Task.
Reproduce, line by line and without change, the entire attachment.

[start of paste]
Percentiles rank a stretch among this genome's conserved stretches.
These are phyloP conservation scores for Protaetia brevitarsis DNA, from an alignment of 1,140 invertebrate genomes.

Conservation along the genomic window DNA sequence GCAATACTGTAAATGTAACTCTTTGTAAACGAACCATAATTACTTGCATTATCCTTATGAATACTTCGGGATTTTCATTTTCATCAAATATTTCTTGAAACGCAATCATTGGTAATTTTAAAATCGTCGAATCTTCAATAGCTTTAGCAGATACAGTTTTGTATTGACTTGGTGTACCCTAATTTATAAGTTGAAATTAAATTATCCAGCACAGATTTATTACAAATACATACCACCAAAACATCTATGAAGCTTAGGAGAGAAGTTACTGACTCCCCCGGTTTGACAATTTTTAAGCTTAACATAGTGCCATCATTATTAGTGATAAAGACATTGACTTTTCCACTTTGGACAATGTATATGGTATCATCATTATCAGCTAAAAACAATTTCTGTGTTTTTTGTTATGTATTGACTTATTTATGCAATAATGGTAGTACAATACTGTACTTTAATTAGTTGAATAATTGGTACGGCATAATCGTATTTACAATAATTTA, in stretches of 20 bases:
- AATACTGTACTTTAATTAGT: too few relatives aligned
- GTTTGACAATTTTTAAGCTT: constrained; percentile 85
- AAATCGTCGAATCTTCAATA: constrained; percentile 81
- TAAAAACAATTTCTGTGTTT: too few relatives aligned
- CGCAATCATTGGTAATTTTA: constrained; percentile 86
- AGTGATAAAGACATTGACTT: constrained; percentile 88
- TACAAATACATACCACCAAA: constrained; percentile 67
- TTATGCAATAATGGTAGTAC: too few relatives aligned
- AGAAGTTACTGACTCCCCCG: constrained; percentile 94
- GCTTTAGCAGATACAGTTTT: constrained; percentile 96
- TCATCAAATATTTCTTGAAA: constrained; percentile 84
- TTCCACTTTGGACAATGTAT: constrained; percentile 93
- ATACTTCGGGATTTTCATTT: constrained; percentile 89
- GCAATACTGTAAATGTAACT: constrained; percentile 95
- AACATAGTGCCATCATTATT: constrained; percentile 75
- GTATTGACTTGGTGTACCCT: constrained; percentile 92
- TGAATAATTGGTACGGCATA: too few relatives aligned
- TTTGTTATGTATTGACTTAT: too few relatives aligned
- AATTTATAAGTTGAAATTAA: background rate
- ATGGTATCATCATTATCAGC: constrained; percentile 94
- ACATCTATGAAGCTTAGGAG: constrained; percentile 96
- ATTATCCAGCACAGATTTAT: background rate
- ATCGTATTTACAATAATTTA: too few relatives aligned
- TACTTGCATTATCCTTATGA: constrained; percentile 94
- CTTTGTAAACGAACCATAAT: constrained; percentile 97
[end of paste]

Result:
Percentiles rank a stretch among this genome's conserved stretches.
These are phyloP conservation scores for Protaetia brevitarsis DNA, from an alignment of 1,140 invertebrate genomes.

Conservation along the genomic window DNA sequence GCAATACTGTAAATGTAACTCTTTGTAAACGAACCATAATTACTTGCATTATCCTTATGAATACTTCGGGATTTTCATTTTCATCAAATATTTCTTGAAACGCAATCATTGGTAATTTTAAAATCGTCGAATCTTCAATAGCTTTAGCAGATACAGTTTTGTATTGACTTGGTGTACCCTAATTTATAAGTTGAAATTAAATTATCCAGCACAGATTTATTACAAATACATACCACCAAAACATCTATGAAGCTTAGGAGAGAAGTTACTGACTCCCCCGGTTTGACAATTTTTAAGCTTAACATAGTGCCATCATTATTAGTGATAAAGACATTGACTTTTCCACTTTGGACAATGTATATGGTATCATCATTATCAGCTAAAAACAATTTCTGTGTTTTTTGTTATGTATTGACTTATTTATGCAATAATGGTAGTACAATACTGTACTTTAATTAGTTGAATAATTGGTACGGCATAATCGTATTTACAATAATTTA, in stretches of 20 bases:
- AATACTGTACTTTAATTAGT: too few relatives aligned
- GTTTGACAATTTTTAAGCTT: constrained; percentile 85
- AAATCGTCGAATCTTCAATA: constrained; percentile 81
- TAAAAACAATTTCTGTGTTT: too few relatives aligned
- CGCAATCATTGGTAATTTTA: constrained; percentile 86
- AGTGATAAAGACATTGACTT: constrained; percentile 88
- TACAAATACATACCACCAAA: constrained; percentile 67
- TTATGCAATAATGGTAGTAC: too few relatives aligned
- AGAAGTTACTGACTCCCCCG: constrained; percentile 94
- GCTTTAGCAGATACAGTTTT: constrained; percentile 96
- TCATCAAATATTTCTTGAAA: constrained; percentile 84
- TTCCACTTTGGACAATGTAT: constrained; percentile 93
- ATACTTCGGGATTTTCATTT: constrained; percentile 89
- GCAATACTGTAAATGTAACT: constrained; percentile 95
- AACATAGTGCCATCATTATT: constrained; percentile 75
- GTATTGACTTGGTGTACCCT: constrained; percentile 92
- TGAATAATTGGTACGGCATA: too few relatives aligned
- TTTGTTATGTATTGACTTAT: too few relatives aligned
- AATTTATAAGTTGAAATTAA: background rate
- ATGGTATCATCATTATCAGC: constrained; percentile 94
- ACATCTATGAAGCTTAGGAG: constrained; percentile 96
- ATTATCCAGCACAGATTTAT: background rate
- ATCGTATTTACAATAATTTA: too few relatives aligned
- TACTTGCATTATCCTTATGA: constrained; percentile 94
- CTTTGTAAACGAACCATAAT: constrained; percentile 97